Diseases & Conditions


What is Sarcoma?

Sarcoma is a rare type of cancer in which tumors develop in the connective tissues, such as muscle, fat, nerves, blood vessels, and in tissue which surrounds our joints and bones.

Sarcoma usually develops in the legs, feet and ankles and chest wall and abdomen. Less commonly, it can develop in the shoulders, hands, wrists and arms, and the head and neck.

There are many different subtypes of sarcoma, but the most common include:

Bone sarcomas: This is a type of cancer that either begins in the bone (primary bone sarcoma) or has started in another location and spread to the bone (metastatic bone cancer).

Primary bone sarcomas include:

  • Osteosarcoma (the most common type)
  • Ewing’s sarcoma
  • Fibrosarcoma
  • Chondrosarcoma
  • Chordoma.

Soft tissue sarcomas: These are cancers that begin in the muscle or connective tissues, and include:

  • Angiosarcoma.
  • Gastrointestinal stromal tumor (GIST)
  • Desmoplastic small round cell tumors
  • Liposarcoma
  • Leiomyosarcoma
  • Myxofibrosarcoma
  • Synovial sarcoma
  • Malignant peripheral nerve sheath tumor
  • Rhabdomyosarcoma
  • Malignant schwannoma
  • Undifferentiated pleomorphic sarcoma.

Soft tissue sarcomas are usually diagnosed in adults, while bone sarcomas are often diagnosed in children and adolescents, or those over the age of 65.

What are the Symptoms of Sarcoma?

The symptoms of sarcoma will vary depending on where the tumor is located. Some may cause a painless lump that isn’t noticed until the lump grows and begins pressing on an organ.

Symptoms of sarcoma can include:

  • A lump that does or does not hurt
  • Weight loss that is unexplained
  • Back pain
  • Pain in the arms or legs
  • Pain in the abdomen or pelvis
  • Problems moving your arms or legs.

What are the Causes of Sarcomas?

Sarcomas develop when the DNA of soft tissue or bone cells changes, and they become cancerous. These cells then grow and multiply in an unregulated way, often forming a tumor. If the cancer isn’t treated, it can spread to other organs.

Doctors aren’t sure of the exact cause of sarcoma, but they know that there are certain factors that may increase your risk of developing the disease:

Risk factors for sarcoma include:

  • Exposure to chemicals: If you have been exposed to arsenic, the chemicals that are used in the process of making plastic, wood preservatives or herbicides, then you may be at an increased risk.
  • Lymphedema: Swelling in the arms or legs over a long period of time.
  • Radiation: Previous radiation therapy for cancer.
  • Genetic conditions: Inherited disorders or chromosomal abnormalities.

How is Sarcoma Diagnosed?

Your doctor will take a full medical history, discuss your symptoms with you in detail, and perform a physical exam. They may order tests to confirm a diagnosis, which might include:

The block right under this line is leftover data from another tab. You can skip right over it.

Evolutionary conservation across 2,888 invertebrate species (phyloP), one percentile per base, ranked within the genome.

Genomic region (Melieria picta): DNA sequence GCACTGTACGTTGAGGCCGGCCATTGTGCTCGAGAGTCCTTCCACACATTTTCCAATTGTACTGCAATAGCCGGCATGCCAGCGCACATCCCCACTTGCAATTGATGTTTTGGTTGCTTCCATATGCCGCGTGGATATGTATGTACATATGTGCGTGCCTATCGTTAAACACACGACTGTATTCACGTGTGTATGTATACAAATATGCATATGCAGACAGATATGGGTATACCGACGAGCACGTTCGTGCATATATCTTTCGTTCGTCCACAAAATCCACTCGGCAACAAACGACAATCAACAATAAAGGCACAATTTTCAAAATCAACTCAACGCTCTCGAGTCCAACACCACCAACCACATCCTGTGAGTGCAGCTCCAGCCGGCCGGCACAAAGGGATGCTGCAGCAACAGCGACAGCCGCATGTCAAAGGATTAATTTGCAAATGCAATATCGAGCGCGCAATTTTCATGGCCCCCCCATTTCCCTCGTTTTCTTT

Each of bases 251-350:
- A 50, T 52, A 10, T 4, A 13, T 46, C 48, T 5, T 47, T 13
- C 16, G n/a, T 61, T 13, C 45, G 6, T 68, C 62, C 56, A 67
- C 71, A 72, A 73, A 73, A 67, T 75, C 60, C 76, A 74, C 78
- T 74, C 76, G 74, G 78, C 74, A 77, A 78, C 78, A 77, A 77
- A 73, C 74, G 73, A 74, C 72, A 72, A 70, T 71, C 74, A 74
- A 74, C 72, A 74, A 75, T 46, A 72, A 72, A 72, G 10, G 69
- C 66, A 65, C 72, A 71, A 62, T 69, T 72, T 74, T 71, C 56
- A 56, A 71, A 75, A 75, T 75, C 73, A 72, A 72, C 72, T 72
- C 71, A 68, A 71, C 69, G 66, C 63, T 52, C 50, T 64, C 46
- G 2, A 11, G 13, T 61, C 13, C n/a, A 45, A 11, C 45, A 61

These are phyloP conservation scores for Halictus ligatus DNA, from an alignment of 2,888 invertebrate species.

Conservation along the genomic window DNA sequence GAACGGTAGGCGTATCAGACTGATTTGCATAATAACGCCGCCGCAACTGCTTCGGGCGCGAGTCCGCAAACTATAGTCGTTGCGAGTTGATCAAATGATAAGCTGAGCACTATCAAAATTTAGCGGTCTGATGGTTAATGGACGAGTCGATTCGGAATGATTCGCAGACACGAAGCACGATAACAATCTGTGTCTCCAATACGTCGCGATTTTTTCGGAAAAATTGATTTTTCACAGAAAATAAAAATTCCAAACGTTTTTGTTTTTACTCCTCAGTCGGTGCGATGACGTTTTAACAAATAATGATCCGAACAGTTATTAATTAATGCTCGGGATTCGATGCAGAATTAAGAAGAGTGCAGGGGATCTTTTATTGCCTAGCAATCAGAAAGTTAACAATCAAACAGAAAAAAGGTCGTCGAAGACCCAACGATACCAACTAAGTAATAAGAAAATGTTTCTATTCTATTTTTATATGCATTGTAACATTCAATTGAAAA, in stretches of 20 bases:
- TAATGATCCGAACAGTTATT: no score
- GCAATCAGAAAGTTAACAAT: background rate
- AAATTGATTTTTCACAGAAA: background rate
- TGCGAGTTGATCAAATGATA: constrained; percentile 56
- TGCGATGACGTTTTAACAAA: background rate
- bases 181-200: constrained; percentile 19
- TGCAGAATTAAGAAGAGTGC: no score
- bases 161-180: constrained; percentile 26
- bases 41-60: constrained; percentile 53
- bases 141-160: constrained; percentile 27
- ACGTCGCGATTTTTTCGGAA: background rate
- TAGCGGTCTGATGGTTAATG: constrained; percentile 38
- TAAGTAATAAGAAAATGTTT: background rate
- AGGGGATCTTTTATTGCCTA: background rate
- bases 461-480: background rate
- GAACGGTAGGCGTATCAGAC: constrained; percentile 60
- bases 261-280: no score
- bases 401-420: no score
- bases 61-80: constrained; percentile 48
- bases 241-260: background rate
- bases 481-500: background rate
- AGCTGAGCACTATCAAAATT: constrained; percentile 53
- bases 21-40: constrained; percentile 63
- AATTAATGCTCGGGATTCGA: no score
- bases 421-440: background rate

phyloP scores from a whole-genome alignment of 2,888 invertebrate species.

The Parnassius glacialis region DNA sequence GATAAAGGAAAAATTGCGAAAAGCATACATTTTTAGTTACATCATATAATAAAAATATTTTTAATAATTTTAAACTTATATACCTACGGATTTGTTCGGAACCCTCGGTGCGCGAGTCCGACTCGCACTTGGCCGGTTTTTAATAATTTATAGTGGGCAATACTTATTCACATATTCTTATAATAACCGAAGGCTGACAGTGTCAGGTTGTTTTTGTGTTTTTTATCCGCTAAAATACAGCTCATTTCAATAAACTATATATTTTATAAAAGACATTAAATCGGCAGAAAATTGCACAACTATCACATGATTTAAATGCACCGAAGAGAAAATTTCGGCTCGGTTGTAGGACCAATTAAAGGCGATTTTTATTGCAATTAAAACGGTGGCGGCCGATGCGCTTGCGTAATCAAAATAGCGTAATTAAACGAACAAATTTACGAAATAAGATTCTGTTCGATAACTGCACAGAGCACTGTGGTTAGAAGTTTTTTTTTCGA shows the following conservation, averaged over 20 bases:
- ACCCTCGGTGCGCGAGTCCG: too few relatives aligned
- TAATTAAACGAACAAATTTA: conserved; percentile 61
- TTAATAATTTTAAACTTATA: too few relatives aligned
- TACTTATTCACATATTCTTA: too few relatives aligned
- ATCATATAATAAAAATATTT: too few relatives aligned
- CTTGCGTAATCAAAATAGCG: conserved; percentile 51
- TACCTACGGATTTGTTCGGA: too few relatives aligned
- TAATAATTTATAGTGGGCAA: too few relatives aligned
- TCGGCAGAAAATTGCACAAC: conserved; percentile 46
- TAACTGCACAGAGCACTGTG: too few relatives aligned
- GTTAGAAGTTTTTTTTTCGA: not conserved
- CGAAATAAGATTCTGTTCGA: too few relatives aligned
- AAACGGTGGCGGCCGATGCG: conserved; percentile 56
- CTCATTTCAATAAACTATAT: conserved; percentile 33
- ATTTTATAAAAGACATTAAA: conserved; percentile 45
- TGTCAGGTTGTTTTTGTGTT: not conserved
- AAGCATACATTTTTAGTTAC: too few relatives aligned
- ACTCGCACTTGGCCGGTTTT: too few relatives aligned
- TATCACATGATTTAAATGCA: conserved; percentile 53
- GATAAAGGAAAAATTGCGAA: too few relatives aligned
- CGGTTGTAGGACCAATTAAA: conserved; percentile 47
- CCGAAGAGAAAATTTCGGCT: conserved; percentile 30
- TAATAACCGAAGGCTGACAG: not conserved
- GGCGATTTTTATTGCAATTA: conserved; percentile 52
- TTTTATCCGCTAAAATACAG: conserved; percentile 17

• Bone scan: A small amount of radioactive substance is injected which can help identify done conditions, including sarcoma.
  • Biopsy: To remove a small sample of tissue for examination in a lab.
  • Imaging tests: Including X-rays, computed tomography (CT) scans, positron emission tomography (PET) scans or magnetic resonance imaging (MRI) scans.

How is Sarcoma Treated?

Treatment for sarcoma will depend on the type you have, its location, and whether it has spread. Treatment options include:

  • Surgery: The surgeon aims to remove the cancer whilst preserving as much healthy tissue as possible. When needed, the affected area must be rebuilt, which may involve using metal joint replacements or replacing bone with bone from another part of the body.
  • Chemotherapy: Medication is given which kills cancer cells.
  • Radiation therapy: High doses of radiation energy are targeted at the cancer to kill it or to stop it from growing. Internal radiation (called brachytherapy) can be used to treat sarcomas which haven’t spread. This can be delivered during surgery or via a series of catheters after surgery.
  • Immunotherapy: This treatment uses your body’s own immune system to fight the cancer, by causing the body to produce more cancer-fighting cells or by helping normal cells to identify and kill cancer cells.
  • Thermal ablation: Sarcomas can sometimes be destroyed using heat or by freezing them.

There are many different types of sarcoma, with many different symptoms and treatment options. If you are concerned about sarcoma, talk to the team at Cleveland Clinic Abu Dhabi. Click here to learn more.

© Copyright 2017 Cleveland Clinic Abu Dhabi. All rights reserved.

This information is provided by Cleveland Clinic Abu Dhabi, part of Mubadala Healthcare, and is not intended to replace the medical advice of your doctor or health care provider. Please consult your health care provider for advice about a specific medical condition.

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